New York Jets Mock Offseason: Cuts, Signings, and Mock Draft

Cole Patterson proposes a New York Jets Mock Offseason including cuts, signings, and a mock draft!

For some, this period between free agency and the start of the season is the most exciting time in professional football. It is a time for hope and possibility. Before a cleat even touches turf, fans fantasize about what hot prospect their team may acquire and how they can improve the squad. With that in mind, we take a gaze at the New York Jets possible future using all the tools and educated guessing at our disposal. This article will account for salary cap (using the Salary Cap Calculator), average salaries, and signing bonuses (using SportTrac’s Records). It will also include a Mock Draft (DraftTek) and account for the rookie salary cap. For a better understanding of my logic see: Ranking Offseason Priorities for the New York Jets.

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Salary Cap (before all transactions): $21,011,558

First Order of Business – Cuts

It is a virtual certainty that some of the most iconic names from the 2009-12 Jets will be salary cap casualties before the start of free agency (March 11). Mark Sanchez and Santonio Holmes have likely played their last snaps in green and white. Sanchez will get a much needed change of scenery and a chance to earn himself a starting job. The mercurial Holmes will have to wait for a new contract, one that will likely not please the receiver. Antonio Cromartie, two seasons removed from a Pro-Bowl berth, played himself out of his current contract last season. Cromartie’s play dropped precipitously and is not worth the starting money he is currently set to make. Cromartie himself expects to be cut but expressed interest in returning to the Jets.

Salary Cap (after cuts): $45,801,558

 In House Business – Re-Signings: 

  • Austin Howard: The first move the Jets will make will be to re-sign the big man. Though Howard is not a Pro Bowl candidate, he has solidified the right side of the line and proved to be a consistent presence. Howard has improved every year. He only gave up two sacks in 2013 and, though he has the occasional whiff, is a grinder in the run game. Contract: $4 million per year for 4 years, $3 million signing bonus with $750,000 prorated
  • Antonio Cromartie: Cro wants to be in New York and New York wants him here. He has become a leader in the secondary and, when healthy, is one of the top corners in the game. The hope will be that his 2013 season was a fluke due to the lingering hip injury and that he will be fully recovered before the start of 2014. It would behoove John Idzik to not guarantee Cro’s contract and include a games-played incentive. Contract: $4 million per year for 2 years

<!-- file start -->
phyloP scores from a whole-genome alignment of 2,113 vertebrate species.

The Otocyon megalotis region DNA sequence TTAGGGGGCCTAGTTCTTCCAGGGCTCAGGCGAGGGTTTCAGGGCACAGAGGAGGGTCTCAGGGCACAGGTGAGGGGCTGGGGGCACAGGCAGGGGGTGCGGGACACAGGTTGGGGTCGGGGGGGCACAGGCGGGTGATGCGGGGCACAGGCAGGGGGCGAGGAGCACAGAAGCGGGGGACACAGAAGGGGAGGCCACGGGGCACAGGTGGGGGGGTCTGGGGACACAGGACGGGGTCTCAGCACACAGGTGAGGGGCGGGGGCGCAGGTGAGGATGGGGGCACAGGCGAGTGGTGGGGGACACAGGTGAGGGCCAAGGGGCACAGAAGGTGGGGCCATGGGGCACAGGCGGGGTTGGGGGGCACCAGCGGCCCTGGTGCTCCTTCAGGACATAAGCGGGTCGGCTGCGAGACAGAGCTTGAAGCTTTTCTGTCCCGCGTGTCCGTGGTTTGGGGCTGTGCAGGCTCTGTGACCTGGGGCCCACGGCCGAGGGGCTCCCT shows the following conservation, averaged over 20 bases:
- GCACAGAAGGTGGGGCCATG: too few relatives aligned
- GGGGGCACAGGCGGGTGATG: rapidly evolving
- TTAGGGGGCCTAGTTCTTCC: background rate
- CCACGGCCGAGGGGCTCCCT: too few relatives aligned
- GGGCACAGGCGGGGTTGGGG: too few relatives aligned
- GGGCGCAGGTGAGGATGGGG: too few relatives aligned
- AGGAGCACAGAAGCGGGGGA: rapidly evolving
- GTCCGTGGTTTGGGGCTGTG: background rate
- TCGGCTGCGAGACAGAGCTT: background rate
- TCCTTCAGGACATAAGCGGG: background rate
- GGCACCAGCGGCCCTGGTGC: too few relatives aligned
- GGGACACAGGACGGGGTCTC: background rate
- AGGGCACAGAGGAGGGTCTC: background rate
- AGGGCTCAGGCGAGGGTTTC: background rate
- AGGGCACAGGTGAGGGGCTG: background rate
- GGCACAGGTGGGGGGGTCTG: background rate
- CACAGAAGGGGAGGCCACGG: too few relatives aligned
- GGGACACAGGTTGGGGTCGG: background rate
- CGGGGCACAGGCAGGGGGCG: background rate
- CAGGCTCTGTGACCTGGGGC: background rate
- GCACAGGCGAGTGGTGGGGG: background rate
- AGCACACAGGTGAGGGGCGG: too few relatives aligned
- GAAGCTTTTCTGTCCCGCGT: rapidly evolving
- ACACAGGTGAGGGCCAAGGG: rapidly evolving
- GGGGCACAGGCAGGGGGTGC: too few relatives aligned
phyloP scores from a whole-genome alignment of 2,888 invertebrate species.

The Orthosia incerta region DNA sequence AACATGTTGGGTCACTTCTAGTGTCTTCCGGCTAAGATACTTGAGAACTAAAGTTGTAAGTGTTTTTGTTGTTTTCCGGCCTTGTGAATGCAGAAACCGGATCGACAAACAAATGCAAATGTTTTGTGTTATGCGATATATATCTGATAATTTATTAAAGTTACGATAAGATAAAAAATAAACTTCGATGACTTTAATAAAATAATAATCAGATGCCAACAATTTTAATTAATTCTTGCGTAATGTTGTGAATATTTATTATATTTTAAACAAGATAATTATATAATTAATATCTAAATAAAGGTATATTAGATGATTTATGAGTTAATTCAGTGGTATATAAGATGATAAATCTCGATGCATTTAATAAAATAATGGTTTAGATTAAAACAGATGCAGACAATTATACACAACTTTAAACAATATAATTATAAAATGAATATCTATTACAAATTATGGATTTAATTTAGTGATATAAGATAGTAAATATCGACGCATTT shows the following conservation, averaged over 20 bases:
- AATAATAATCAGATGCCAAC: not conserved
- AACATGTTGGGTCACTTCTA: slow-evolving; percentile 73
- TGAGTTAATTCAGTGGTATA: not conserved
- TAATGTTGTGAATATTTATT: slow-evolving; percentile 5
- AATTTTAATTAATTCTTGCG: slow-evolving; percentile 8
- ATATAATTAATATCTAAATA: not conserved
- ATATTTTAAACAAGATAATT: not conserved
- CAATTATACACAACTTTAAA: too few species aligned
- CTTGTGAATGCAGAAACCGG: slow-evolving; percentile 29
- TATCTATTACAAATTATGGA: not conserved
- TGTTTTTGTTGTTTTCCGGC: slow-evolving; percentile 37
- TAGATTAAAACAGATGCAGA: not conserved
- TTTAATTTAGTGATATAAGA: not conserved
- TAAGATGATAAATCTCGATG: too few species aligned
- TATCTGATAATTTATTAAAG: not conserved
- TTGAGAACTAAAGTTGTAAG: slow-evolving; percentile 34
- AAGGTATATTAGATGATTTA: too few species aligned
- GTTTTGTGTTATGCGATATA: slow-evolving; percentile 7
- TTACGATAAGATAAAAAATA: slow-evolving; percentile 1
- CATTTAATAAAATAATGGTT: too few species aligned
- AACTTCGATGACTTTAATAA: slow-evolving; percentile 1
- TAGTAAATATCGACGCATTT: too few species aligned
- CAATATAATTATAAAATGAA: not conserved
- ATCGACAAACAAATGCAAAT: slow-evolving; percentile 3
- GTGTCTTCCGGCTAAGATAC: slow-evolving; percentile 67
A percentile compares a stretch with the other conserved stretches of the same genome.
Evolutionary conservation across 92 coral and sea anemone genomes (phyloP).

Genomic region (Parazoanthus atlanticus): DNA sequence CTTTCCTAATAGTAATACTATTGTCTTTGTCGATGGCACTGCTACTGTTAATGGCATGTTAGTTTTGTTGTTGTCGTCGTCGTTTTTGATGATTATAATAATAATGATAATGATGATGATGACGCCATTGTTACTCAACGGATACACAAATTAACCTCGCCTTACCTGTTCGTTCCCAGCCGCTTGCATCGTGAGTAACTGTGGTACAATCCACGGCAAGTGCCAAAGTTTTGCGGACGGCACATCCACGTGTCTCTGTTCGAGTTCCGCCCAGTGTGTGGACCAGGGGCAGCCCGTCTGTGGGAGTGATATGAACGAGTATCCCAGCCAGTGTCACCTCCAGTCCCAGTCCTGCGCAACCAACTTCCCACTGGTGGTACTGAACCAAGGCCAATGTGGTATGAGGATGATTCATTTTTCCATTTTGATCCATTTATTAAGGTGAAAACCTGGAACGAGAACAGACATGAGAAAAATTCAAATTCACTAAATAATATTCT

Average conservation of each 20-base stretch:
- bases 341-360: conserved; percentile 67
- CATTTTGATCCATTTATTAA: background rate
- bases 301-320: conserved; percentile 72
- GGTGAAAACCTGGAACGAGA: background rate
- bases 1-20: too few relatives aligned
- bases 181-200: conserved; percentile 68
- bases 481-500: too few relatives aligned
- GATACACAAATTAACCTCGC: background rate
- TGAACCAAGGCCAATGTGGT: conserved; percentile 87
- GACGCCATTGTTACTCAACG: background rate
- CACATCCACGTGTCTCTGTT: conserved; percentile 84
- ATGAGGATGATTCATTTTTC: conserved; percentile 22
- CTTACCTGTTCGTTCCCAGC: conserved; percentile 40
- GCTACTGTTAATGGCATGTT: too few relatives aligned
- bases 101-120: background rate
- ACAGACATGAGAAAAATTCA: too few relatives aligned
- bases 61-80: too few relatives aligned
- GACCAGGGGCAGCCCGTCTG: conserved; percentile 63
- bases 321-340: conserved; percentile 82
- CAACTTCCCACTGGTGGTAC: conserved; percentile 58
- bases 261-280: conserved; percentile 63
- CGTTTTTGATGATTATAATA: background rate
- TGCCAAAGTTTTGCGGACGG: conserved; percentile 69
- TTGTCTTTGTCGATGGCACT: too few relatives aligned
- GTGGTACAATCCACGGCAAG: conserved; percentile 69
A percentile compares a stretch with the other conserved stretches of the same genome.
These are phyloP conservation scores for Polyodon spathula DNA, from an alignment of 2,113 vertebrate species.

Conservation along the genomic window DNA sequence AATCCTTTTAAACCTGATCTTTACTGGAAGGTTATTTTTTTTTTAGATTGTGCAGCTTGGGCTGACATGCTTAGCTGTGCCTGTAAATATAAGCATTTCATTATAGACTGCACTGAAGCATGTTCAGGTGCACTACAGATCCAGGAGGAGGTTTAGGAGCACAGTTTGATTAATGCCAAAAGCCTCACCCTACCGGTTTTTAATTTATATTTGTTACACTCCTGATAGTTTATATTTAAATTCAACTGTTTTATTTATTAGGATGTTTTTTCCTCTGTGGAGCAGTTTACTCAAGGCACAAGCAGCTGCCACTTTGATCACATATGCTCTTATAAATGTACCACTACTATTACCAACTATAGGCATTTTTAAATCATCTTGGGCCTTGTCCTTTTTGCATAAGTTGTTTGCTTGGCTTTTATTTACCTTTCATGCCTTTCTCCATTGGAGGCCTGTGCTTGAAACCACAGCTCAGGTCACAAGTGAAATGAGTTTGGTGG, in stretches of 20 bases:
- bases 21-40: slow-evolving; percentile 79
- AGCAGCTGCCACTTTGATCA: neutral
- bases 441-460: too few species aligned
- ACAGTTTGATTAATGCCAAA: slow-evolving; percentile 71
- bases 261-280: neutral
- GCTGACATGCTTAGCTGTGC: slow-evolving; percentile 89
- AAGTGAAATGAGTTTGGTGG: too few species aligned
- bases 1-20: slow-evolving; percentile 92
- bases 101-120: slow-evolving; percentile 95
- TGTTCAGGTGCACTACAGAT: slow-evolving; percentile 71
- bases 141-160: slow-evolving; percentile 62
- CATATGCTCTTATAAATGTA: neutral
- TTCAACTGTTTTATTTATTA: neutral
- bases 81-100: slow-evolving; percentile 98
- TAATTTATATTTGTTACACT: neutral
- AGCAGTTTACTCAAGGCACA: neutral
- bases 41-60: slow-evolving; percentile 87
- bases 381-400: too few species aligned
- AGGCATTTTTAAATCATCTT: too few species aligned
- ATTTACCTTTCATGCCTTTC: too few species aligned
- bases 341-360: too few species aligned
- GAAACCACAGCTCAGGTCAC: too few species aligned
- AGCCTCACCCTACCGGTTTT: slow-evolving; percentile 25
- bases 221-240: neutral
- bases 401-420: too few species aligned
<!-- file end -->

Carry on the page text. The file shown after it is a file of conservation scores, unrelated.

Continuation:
• Calvin Pace: Though I imagine Pace’s signing comes late in the free agency period like last year, the Jets will resign the resurgent linebacker. Pace will be 34 next season and other teams will likely see his inflated sack totals as a result of the scheme and the dominant talent around him. That being said, Pace is consistent and deserving of another year in New York. Contract: $955,000 for 1 year
  • Willie Colon: Colon provided the 2013 Jets with attitude and toughness upfront. He was an immediate leader and a positive locker room presence. Though the spot could (and should) be improved, Colon will be brought back to compete. Contract: $1.5 million for 1 year
  • Nick Folk: Despite the Jets seemingly finding camp-fodder competition for Folk every year, he has been rock solid for New York. If Ryan Succop makes over two million per year then surely Folk deserves a raise. Simply put, pay the man! Contract: $2 million for 3 years
  • Aaron Berry: Though this move may surprise some, it is a near certainty. Berry has been on the verge of playing serious snaps in his two seasons with the Jets but has been derailed by injury. He was put on injured reserve last season and was still being paid. If the Jets didn’t have plans for the cornerback then he would have been cut ages ago. That being said, don’t expect anything more than a one year deal with heavy incentives for playing time. Contract: $850,000 for 1 year